UpToDate
Official reprint from UpToDate®
www.uptodate.com ©2017 UpToDate, Inc. and/or its affiliates. All Rights Reserved.

Medline ® Abstract for Reference 66

of 'Endoscopy in patients who have undergone bariatric surgery'

66
TI
Endoscopic suture removal at gastrojejunal anastomosis after Roux-en-Y gastric bypass to prevent marginal ulceration.
AU
Frezza EE, Herbert H, Ford R, Wachtel MS
SO
Surg Obes Relat Dis. 2007;3(6):619.
 
BACKGROUND: After Roux-en-Y gastric bypass (RYGB) surgery, marginal ulcers develop in 3-23% of patients. Marginal ulcers can occur secondary to the use of nonabsorbable sutures to create the gastrojejunostomy. The suture can elicit a foreign body reaction that exposes it to the gastric lumen, irritating the mucosa. Surgical removal is mandated when medical therapy fails to resolve matters. Because endoscopic removal would be less invasive than laparotomy, a technique for the endoscopic removal of the suture was devised. Presented are the results of 6 patients who underwent this procedure.
METHODS: A computer search of all patients who had undergone laparoscopic RYGB was done and found 6 women who had undergone endoscopic suture removal. After a double-lumen endoscope was inserted through the mouth, a grasper was used to placed the suture under tension before transecting it with blunt-tip endoshears. The suture was then removed without difficulty. All patients were evaluated at 2 weeks and 6 months postoperatively.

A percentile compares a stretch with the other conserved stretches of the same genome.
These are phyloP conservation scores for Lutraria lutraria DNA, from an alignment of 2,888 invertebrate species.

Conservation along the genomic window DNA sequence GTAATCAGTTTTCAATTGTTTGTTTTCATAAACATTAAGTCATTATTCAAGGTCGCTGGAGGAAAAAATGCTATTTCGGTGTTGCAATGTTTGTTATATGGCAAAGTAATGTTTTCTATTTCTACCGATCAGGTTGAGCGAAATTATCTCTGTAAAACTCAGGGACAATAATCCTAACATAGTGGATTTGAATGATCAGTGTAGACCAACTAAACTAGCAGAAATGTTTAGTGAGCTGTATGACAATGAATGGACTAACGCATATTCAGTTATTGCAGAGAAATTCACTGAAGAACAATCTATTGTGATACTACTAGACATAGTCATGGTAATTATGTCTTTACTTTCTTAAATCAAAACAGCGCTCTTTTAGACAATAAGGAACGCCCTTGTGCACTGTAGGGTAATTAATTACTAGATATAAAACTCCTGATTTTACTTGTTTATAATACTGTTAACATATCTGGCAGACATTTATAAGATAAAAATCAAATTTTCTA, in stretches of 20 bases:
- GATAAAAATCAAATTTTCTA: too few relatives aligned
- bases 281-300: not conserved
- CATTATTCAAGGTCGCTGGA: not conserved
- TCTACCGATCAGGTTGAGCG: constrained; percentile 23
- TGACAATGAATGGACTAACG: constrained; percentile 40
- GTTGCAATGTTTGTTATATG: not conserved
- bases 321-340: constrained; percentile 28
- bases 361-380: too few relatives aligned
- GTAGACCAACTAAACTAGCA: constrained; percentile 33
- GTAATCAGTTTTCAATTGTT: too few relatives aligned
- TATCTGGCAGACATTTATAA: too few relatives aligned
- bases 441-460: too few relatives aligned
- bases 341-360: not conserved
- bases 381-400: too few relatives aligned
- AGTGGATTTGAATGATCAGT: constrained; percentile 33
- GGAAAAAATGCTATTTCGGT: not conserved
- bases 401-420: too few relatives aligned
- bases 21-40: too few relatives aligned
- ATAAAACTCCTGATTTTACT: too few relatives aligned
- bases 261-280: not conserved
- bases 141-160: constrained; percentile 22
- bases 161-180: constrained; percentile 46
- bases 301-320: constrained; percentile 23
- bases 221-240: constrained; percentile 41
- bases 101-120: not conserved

RESULTS: Of the patients who underwent laparoscopic RYGB between June 2003and June 2005 and presented with epigastric pain, 6 women underwent endoscopic stitch removal. These women had a mean age of 57 years, a mean initial body mass index of 55 kg/m(2), and had undergone laparoscopic RYGB a mean of 18 months before presentation. The patients, who had experienced new-onset epigastric pain and "heartburn," underwent endoscopic examination of the stomach, which showed visible suture at the gastrojejunal anastomosis, no ulceration, and edema, and underwent suture removal. No complications developed. At 6 months of follow-up, all patients were without symptoms and had normal findings on upper endoscopy.
CONCLUSION: The results of our study have shown that endoscopic suture removal is a feasible and effective means of treating epigastric pain and preventing the suture-induced marginal ulcers that can occur after RYGB.
AD
Department of Surgery, Texas Tech University Health Sciences Center, Lubbock, Texas 79415, USA. eldo.frezza@ttuhsc.edu
PMID